I had to be extra careful with one particular set of lungs. The 'positive control' (ie a treatment that worked) was teratogenic. In layman's terms, it's a baby-killer. In fact, this one is such an effective baby-killer that it'll damage the reproductive cells of both sexes for six weeks after exposure.

Fortunately for us, the amount we were using in the mice translated to an ineffective dose in humans. Using it in a fume hood meant the chances of exposure were completely negligible. But, people get understandably nervous about mutating their kids, so I'm happy to be paranoid in this case. In most workplaces, a person's reproductive matters are their own damn business. Not mine, not today. Today was a day that included several awkward conversations. We might all be rational scientists in the pursuit of knowledge, but that doesn't make it any easier to discuss the potential mutation of a workmate's sperm.

2pm. Lunch. I had about twenty minutes, and I could have eaten some of the snacks I keep in my desk drawer. But the lure of breathing air that didn't smell like the inside of a mouse was too strong. I took a walk to the university's union building, where I then couldn't resist the lure of greasy food, and ended up eating a bag of chips on my way back to the lab. It's days like this that are the reason I got fat.

2.30pm. Back to weighing, spinning, and rescuing coworker #2 from his own lab coat. I spend half an hour preparing cytospots. How do you prepare a cytospot? Take one glass slide. Put it in a metal contraption that looks like the result of a mating between a bulldog clip and a small tray. Add a piece of filter paper with a strategically placed hole, then a special funnel. Load about a fifth of a millilitre of lung lavage fluid into the funnel, and place the whole thing in a special type of centrifuge. Press 'On', and the centrifuge starts spinning. Ever been in a Gravitron? Remember being plastered against the wall? That's the basic principle of making a cytospot. The centrifugal force splats the cells in the lavage fluid against the slide, and, once they've dried out a bit, we stain and cover-slip and count those fucking things until our eyeballs start bleeding.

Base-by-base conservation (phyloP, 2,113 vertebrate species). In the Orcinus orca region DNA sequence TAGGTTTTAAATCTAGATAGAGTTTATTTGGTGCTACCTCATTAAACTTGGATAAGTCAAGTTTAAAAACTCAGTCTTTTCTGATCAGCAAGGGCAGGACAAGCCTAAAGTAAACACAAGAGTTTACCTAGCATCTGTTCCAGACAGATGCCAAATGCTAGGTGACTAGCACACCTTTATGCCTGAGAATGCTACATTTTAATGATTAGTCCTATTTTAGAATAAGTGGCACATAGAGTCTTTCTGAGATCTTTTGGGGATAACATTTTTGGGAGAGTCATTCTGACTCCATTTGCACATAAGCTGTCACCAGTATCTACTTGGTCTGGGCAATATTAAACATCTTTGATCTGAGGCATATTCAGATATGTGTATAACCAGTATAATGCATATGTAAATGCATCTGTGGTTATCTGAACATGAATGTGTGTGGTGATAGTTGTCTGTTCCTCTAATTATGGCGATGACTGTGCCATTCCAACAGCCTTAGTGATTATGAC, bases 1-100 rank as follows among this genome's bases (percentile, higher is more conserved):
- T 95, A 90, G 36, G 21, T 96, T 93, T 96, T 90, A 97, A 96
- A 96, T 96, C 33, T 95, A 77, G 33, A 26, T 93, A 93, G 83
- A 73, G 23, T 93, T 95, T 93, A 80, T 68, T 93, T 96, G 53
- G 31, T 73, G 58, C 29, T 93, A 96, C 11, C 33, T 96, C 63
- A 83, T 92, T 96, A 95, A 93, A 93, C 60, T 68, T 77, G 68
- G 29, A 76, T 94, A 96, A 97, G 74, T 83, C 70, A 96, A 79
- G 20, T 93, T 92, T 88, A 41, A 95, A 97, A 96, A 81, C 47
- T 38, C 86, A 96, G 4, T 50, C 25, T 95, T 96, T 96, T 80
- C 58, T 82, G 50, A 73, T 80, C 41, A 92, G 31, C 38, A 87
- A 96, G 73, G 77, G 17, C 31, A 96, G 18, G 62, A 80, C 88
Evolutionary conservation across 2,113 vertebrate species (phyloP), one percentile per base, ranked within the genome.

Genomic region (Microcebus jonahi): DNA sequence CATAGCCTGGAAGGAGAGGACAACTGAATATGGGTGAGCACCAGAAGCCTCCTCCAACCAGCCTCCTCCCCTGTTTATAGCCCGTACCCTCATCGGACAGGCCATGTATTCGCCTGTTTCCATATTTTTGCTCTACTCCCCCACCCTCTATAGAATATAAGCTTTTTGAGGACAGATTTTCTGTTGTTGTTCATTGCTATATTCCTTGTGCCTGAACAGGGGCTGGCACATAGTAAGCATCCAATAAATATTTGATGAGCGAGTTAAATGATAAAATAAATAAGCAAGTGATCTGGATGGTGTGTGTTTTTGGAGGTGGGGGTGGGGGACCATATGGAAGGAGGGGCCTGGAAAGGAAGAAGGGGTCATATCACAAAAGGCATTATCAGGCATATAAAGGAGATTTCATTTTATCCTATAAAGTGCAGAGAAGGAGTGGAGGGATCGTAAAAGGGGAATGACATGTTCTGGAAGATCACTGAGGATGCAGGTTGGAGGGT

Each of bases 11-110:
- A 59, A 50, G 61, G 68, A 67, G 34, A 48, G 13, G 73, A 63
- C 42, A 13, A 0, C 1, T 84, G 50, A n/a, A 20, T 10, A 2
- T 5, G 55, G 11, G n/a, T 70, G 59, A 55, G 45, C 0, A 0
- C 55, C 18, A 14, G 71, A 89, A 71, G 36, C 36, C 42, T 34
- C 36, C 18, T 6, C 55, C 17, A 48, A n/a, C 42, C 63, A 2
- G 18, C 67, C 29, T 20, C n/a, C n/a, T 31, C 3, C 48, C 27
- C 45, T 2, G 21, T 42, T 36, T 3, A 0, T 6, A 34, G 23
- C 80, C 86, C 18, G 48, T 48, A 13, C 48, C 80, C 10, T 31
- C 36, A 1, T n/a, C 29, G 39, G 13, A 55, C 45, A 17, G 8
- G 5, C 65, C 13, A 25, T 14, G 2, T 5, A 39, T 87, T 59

3pm. Back at the hood, doing the next round of homogenates. Cull Day Drunkenness sets in. Cull days require more distance than usual, an extra barrier so my psyche doesn't know what my hands are doing. But during my lunch break, the barrier goes down a little. Unfortunately, once it drops, it's hard to get it back up.

When I'm working with others, Cull Day Drunkenness is usually a burst of energetic insanity. I talk to the mice a lot more. Another co-worker used to throw ice into the sink, just for the hell of it. There's singing, and very random conversations. One particularly bad day, I tried to convince my colleagues that goats were trying to take over the world. I'm still not entirely sure they aren't.

Unfortunately, today I am alone, and the drunkenness goes in the depression direction, instead of the manic. I'm not trying to homogenise myself or anything, I just drag myself around for an hour, tired to the bone. Coworker #2 gets cranky AND tired to the bone. I tell him it'll get easier. He looks at me like I'd suggested setting yourself on fire is a great use of your weekend.

5.30pm. Finished. Coworker #2 left half an hour ago. Coworker #1 is in the office with me, reading emails. I stare at my computer for a while, then get up and put my coat on.

"See you on Monday."

7pm. Home. I hug the cat. I hug the ITGeek. Head for the shower, where I scrub myself raw with something that smells strongly of flowers. We have take away for dinner, and I fall asleep on the couch sometime around 9pm. Yep, it's an exciting life, all right.

Saturday, June 12, 2010